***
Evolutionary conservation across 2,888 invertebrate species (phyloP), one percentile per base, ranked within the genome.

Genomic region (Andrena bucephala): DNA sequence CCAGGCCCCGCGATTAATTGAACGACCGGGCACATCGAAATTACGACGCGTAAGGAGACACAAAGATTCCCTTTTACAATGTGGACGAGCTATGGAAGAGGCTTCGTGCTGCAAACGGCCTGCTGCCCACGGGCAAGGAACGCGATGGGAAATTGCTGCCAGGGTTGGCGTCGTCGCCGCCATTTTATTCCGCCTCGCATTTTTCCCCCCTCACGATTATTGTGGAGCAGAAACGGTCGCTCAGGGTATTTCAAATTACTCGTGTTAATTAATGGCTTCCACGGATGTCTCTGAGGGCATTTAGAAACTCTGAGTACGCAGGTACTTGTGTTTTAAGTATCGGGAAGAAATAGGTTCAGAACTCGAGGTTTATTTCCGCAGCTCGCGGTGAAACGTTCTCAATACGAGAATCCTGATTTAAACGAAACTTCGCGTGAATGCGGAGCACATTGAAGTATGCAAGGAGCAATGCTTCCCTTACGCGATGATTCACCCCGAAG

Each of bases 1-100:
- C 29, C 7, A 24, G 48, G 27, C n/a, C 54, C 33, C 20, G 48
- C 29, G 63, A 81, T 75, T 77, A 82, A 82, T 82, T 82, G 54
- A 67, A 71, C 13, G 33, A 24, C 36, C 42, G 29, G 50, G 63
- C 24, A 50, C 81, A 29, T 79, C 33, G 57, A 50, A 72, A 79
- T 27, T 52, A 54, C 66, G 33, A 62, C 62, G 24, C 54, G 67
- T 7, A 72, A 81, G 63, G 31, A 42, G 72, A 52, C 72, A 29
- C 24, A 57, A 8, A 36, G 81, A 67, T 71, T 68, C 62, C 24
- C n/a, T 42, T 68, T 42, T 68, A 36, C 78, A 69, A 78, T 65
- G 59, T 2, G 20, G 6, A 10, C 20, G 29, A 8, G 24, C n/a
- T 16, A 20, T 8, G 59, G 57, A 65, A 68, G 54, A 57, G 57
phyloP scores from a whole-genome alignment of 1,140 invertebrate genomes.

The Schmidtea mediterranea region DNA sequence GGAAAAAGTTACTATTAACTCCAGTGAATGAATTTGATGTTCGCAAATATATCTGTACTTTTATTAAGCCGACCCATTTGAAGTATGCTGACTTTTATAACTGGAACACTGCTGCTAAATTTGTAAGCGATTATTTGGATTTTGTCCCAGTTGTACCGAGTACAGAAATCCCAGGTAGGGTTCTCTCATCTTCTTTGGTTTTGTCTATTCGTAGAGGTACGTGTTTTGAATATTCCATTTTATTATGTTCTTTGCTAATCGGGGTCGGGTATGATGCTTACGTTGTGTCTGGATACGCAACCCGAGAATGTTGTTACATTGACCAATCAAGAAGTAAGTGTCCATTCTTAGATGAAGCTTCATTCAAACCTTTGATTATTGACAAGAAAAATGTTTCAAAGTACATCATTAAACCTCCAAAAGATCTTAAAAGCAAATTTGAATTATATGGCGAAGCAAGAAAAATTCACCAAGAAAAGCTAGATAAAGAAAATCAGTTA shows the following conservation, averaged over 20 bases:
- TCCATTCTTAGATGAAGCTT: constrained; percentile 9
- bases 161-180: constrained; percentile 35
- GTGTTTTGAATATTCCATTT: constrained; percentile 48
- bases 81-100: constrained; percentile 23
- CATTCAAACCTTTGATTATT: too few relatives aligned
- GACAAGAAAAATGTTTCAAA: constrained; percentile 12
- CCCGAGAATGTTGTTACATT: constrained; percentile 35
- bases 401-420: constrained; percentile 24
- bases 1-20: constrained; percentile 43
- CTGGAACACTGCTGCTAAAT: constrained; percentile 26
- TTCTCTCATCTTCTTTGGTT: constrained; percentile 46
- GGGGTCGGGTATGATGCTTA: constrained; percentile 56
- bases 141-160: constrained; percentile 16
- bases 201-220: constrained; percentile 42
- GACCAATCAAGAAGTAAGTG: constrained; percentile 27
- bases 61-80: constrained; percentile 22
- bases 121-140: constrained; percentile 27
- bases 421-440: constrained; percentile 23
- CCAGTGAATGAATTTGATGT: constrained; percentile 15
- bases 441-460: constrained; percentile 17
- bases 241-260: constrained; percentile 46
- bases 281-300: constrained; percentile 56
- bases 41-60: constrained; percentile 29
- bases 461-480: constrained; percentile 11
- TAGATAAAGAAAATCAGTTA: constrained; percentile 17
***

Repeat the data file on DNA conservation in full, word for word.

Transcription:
Evolutionary conservation across 2,888 invertebrate species (phyloP), one percentile per base, ranked within the genome.

Genomic region (Andrena bucephala): DNA sequence CCAGGCCCCGCGATTAATTGAACGACCGGGCACATCGAAATTACGACGCGTAAGGAGACACAAAGATTCCCTTTTACAATGTGGACGAGCTATGGAAGAGGCTTCGTGCTGCAAACGGCCTGCTGCCCACGGGCAAGGAACGCGATGGGAAATTGCTGCCAGGGTTGGCGTCGTCGCCGCCATTTTATTCCGCCTCGCATTTTTCCCCCCTCACGATTATTGTGGAGCAGAAACGGTCGCTCAGGGTATTTCAAATTACTCGTGTTAATTAATGGCTTCCACGGATGTCTCTGAGGGCATTTAGAAACTCTGAGTACGCAGGTACTTGTGTTTTAAGTATCGGGAAGAAATAGGTTCAGAACTCGAGGTTTATTTCCGCAGCTCGCGGTGAAACGTTCTCAATACGAGAATCCTGATTTAAACGAAACTTCGCGTGAATGCGGAGCACATTGAAGTATGCAAGGAGCAATGCTTCCCTTACGCGATGATTCACCCCGAAG

Each of bases 1-100:
- C 29, C 7, A 24, G 48, G 27, C n/a, C 54, C 33, C 20, G 48
- C 29, G 63, A 81, T 75, T 77, A 82, A 82, T 82, T 82, G 54
- A 67, A 71, C 13, G 33, A 24, C 36, C 42, G 29, G 50, G 63
- C 24, A 50, C 81, A 29, T 79, C 33, G 57, A 50, A 72, A 79
- T 27, T 52, A 54, C 66, G 33, A 62, C 62, G 24, C 54, G 67
- T 7, A 72, A 81, G 63, G 31, A 42, G 72, A 52, C 72, A 29
- C 24, A 57, A 8, A 36, G 81, A 67, T 71, T 68, C 62, C 24
- C n/a, T 42, T 68, T 42, T 68, A 36, C 78, A 69, A 78, T 65
- G 59, T 2, G 20, G 6, A 10, C 20, G 29, A 8, G 24, C n/a
- T 16, A 20, T 8, G 59, G 57, A 65, A 68, G 54, A 57, G 57
phyloP scores from a whole-genome alignment of 1,140 invertebrate genomes.

The Schmidtea mediterranea region DNA sequence GGAAAAAGTTACTATTAACTCCAGTGAATGAATTTGATGTTCGCAAATATATCTGTACTTTTATTAAGCCGACCCATTTGAAGTATGCTGACTTTTATAACTGGAACACTGCTGCTAAATTTGTAAGCGATTATTTGGATTTTGTCCCAGTTGTACCGAGTACAGAAATCCCAGGTAGGGTTCTCTCATCTTCTTTGGTTTTGTCTATTCGTAGAGGTACGTGTTTTGAATATTCCATTTTATTATGTTCTTTGCTAATCGGGGTCGGGTATGATGCTTACGTTGTGTCTGGATACGCAACCCGAGAATGTTGTTACATTGACCAATCAAGAAGTAAGTGTCCATTCTTAGATGAAGCTTCATTCAAACCTTTGATTATTGACAAGAAAAATGTTTCAAAGTACATCATTAAACCTCCAAAAGATCTTAAAAGCAAATTTGAATTATATGGCGAAGCAAGAAAAATTCACCAAGAAAAGCTAGATAAAGAAAATCAGTTA shows the following conservation, averaged over 20 bases:
- TCCATTCTTAGATGAAGCTT: constrained; percentile 9
- bases 161-180: constrained; percentile 35
- GTGTTTTGAATATTCCATTT: constrained; percentile 48
- bases 81-100: constrained; percentile 23
- CATTCAAACCTTTGATTATT: too few relatives aligned
- GACAAGAAAAATGTTTCAAA: constrained; percentile 12
- CCCGAGAATGTTGTTACATT: constrained; percentile 35
- bases 401-420: constrained; percentile 24
- bases 1-20: constrained; percentile 43
- CTGGAACACTGCTGCTAAAT: constrained; percentile 26
- TTCTCTCATCTTCTTTGGTT: constrained; percentile 46
- GGGGTCGGGTATGATGCTTA: constrained; percentile 56
- bases 141-160: constrained; percentile 16
- bases 201-220: constrained; percentile 42
- GACCAATCAAGAAGTAAGTG: constrained; percentile 27
- bases 61-80: constrained; percentile 22
- bases 121-140: constrained; percentile 27
- bases 421-440: constrained; percentile 23
- CCAGTGAATGAATTTGATGT: constrained; percentile 15
- bases 441-460: constrained; percentile 17
- bases 241-260: constrained; percentile 46
- bases 281-300: constrained; percentile 56
- bases 41-60: constrained; percentile 29
- bases 461-480: constrained; percentile 11
- TAGATAAAGAAAATCAGTTA: constrained; percentile 17